PHILADELPHIA — Abortion-rights activists participating in the Netroots Nation convention Friday used a watermelon to demonstrate an early abortion procedure.
A small, round watermelon was the stand-in for a woman’s uterus and the red watermelon fruit played the role of the human embryo.
“This is a uterus, which is freakishly large for a uterus,” said abortion clinic consultant Jen Moore Conrow, who provided the step-by-step commentary for the demonstration conducted at the exhibition booth for the activist group Abortion Access Front.
The abortion-rights group had a prominent position at the annual convention for liberal activists and bloggers, with a daily presentation at a town hall-style venue inside the main exposition hall.
As Ms. Conrow pointed to a small, round opening cut into one end of the watermelon, she said, “This would be the cervix.”
She said the demonstration was of abortion of an 11- to 12-week pregnancy and would show how easily the procedure can be performed in the first trimester.
“So when you are thinking about how ginormous pregnancies are, just know that a three-month pregnancy is actually very, very small,” Ms. Conrow said.
They used a watermelon because they couldn’t get papaya, which is more anatomically similar to a woman’s reproductive organs. A salmonella outbreak resulted in a recall of papayas, she said.
The procedure was performed using specula or medical spreader tool, a cannula that resembled a large plastic straw and manual vacuum aspirator that looked like an oversized syringe.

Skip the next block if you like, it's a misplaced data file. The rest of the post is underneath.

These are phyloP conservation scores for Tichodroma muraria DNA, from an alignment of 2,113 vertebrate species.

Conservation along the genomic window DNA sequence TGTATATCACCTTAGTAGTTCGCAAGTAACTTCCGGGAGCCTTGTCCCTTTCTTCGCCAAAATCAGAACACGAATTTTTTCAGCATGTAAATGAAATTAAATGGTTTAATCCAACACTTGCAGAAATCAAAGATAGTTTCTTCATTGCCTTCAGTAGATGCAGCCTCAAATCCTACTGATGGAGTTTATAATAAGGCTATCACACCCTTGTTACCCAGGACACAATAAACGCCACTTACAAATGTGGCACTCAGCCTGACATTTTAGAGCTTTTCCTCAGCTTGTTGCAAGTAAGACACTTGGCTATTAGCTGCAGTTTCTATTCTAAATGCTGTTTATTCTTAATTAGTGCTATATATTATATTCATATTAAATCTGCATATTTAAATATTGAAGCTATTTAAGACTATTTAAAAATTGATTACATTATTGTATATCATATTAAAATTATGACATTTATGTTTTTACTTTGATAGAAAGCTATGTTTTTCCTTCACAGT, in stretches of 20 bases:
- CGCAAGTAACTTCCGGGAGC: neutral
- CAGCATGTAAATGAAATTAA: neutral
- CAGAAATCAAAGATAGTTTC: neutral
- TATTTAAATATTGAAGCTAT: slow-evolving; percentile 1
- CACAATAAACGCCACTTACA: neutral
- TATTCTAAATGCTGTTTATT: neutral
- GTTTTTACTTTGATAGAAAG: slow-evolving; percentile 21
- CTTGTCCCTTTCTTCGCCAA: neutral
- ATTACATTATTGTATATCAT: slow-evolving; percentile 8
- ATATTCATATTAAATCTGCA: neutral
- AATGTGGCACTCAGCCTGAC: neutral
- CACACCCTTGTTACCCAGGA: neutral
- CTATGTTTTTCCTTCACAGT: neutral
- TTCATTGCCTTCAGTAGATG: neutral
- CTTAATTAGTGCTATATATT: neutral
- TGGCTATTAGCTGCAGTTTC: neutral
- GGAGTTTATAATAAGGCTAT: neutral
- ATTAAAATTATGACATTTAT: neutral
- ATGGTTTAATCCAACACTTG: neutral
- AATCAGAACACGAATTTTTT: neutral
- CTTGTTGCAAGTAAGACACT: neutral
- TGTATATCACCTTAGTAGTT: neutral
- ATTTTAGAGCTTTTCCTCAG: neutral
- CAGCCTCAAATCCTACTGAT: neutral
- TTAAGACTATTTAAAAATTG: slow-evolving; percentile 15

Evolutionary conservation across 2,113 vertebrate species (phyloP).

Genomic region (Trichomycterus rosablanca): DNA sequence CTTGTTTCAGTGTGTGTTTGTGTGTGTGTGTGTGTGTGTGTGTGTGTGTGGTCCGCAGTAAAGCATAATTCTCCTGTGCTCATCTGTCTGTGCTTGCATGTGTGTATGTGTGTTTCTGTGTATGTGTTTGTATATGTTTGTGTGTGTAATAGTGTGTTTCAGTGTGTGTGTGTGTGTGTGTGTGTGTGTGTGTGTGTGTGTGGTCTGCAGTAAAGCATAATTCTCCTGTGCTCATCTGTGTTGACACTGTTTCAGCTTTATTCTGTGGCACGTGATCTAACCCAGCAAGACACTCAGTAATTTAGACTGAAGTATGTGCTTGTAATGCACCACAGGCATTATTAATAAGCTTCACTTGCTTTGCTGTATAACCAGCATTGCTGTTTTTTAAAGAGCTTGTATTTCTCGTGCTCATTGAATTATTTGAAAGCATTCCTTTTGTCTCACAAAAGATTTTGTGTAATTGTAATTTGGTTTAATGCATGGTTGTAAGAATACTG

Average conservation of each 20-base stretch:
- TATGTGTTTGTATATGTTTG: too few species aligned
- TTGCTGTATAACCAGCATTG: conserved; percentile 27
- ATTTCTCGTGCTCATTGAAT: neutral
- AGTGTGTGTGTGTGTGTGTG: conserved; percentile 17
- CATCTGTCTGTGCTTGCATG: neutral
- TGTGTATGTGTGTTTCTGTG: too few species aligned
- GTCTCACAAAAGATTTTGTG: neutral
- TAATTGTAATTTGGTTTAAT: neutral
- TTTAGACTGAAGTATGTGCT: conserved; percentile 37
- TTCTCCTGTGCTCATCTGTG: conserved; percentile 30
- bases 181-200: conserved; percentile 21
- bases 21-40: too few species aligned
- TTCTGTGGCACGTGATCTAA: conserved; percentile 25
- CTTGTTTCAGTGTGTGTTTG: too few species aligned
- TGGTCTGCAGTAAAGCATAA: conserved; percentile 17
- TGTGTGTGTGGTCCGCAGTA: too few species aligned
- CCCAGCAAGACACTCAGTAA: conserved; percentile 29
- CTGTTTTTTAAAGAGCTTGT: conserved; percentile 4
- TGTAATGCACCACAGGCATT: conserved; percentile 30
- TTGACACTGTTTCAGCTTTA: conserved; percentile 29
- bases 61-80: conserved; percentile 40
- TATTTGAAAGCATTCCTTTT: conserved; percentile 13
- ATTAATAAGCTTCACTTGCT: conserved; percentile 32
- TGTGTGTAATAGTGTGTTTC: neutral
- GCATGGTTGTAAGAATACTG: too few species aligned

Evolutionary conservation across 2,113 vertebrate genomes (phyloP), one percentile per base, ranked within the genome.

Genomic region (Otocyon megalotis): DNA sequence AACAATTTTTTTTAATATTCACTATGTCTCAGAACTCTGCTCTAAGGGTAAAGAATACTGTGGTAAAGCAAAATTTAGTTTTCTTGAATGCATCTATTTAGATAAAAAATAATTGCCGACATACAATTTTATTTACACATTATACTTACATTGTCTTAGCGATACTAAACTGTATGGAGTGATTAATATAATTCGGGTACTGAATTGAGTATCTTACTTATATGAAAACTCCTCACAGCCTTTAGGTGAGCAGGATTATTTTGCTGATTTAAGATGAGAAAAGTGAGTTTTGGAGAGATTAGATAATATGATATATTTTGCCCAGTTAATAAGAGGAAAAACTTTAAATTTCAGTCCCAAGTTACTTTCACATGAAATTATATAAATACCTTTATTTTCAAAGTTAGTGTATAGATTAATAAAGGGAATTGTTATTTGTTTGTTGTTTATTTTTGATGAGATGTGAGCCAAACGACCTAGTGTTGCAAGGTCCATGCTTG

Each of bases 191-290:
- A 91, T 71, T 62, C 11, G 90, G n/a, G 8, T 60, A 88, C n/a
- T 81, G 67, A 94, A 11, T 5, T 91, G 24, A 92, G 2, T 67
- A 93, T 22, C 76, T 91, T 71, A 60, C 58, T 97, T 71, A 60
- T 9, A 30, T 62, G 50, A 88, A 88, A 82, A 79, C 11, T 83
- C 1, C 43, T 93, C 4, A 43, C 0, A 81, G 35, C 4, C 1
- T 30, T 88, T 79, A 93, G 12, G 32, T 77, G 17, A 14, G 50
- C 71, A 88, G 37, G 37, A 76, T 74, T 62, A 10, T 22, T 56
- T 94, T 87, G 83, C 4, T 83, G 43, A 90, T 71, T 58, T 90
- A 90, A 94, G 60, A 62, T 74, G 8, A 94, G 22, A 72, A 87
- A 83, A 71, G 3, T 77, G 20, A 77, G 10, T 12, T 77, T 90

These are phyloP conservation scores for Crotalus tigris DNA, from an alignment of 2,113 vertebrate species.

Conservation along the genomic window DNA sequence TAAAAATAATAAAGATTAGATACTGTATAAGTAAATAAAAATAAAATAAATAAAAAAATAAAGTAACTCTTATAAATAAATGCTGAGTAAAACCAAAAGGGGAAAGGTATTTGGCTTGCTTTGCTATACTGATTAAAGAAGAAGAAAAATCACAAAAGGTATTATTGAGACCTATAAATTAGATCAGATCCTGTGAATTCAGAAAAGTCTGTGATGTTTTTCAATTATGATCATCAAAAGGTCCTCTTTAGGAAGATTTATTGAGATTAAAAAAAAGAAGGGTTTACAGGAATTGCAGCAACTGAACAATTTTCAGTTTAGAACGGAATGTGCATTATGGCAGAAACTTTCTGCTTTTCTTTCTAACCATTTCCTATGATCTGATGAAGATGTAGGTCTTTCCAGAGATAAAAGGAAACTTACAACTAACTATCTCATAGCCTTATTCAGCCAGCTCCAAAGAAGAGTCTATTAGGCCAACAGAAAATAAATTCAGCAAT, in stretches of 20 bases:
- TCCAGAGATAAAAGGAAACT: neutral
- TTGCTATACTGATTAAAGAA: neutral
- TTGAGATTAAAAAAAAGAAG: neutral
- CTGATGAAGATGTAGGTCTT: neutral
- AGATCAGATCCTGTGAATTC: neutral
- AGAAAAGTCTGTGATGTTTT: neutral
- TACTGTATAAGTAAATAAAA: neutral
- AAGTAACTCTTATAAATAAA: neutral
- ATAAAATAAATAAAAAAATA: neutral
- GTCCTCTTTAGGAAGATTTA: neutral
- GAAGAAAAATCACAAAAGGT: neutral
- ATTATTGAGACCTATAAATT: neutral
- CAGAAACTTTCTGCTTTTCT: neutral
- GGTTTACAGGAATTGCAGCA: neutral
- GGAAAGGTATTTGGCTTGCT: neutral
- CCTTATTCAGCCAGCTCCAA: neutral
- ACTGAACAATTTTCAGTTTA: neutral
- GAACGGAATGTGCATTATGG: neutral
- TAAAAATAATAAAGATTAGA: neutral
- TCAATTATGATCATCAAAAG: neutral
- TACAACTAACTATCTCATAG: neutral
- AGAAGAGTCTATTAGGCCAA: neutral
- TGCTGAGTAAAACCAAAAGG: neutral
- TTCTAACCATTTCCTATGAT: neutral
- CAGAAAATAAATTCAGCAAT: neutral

“What clinicians do when they do a clinical procedure is insert the specula into the vagina so they can see the cervix,” Ms. Conrow said. “They’ll very gently dilate the cervix just a little bit and then they will insert a cannula into the cervix, into the uterus to remove the pregnancy.”
Papaya or watermelon are commonly used to train abortion technicians, she said.
The demonstration was performed by Roxanne Sutocky, the director of community engagement for The Woman’s Center, a chain of abortion clinics.
After inserting the cannula into the watermelon, Ms. Sutocky experienced difficulty in attaching the vacuum aspirator to achieve the necessary suction.
A man in the audience who was wearing a “Dump Trump” T-shirt chimed in: “Looks like you were trained at Trump University.”
Ms. Sutocky and Ms. Conrow laughed.
As Ms. Sutocky continued to adjust the vacuum aspirator, the man called out, “It’s no longer first trimester.”
No one laughed.
Ms. Sutocky successfully attached the vacuum aspirator and a core of watermelon fruit was removed in the cannula.
She emptied the red fruit into a kidney-shaped plastic basin beside the watermelon.
“That’s how you do it,” Ms. Conrow said.
“That’s it?” replied a woman in the audience.
“That’s the whole shebang,” Ms. Conrow said. “Most procedures take about three to five minutes and folks feel OK afterward.”
She stressed that the procedure can be performed with a local anesthetic.
“Some people opt for sedation. It is really is just a matter of what folks feel comfortable with, but it is easy, it can be safely done in any clinician office,” Ms. Conrow said.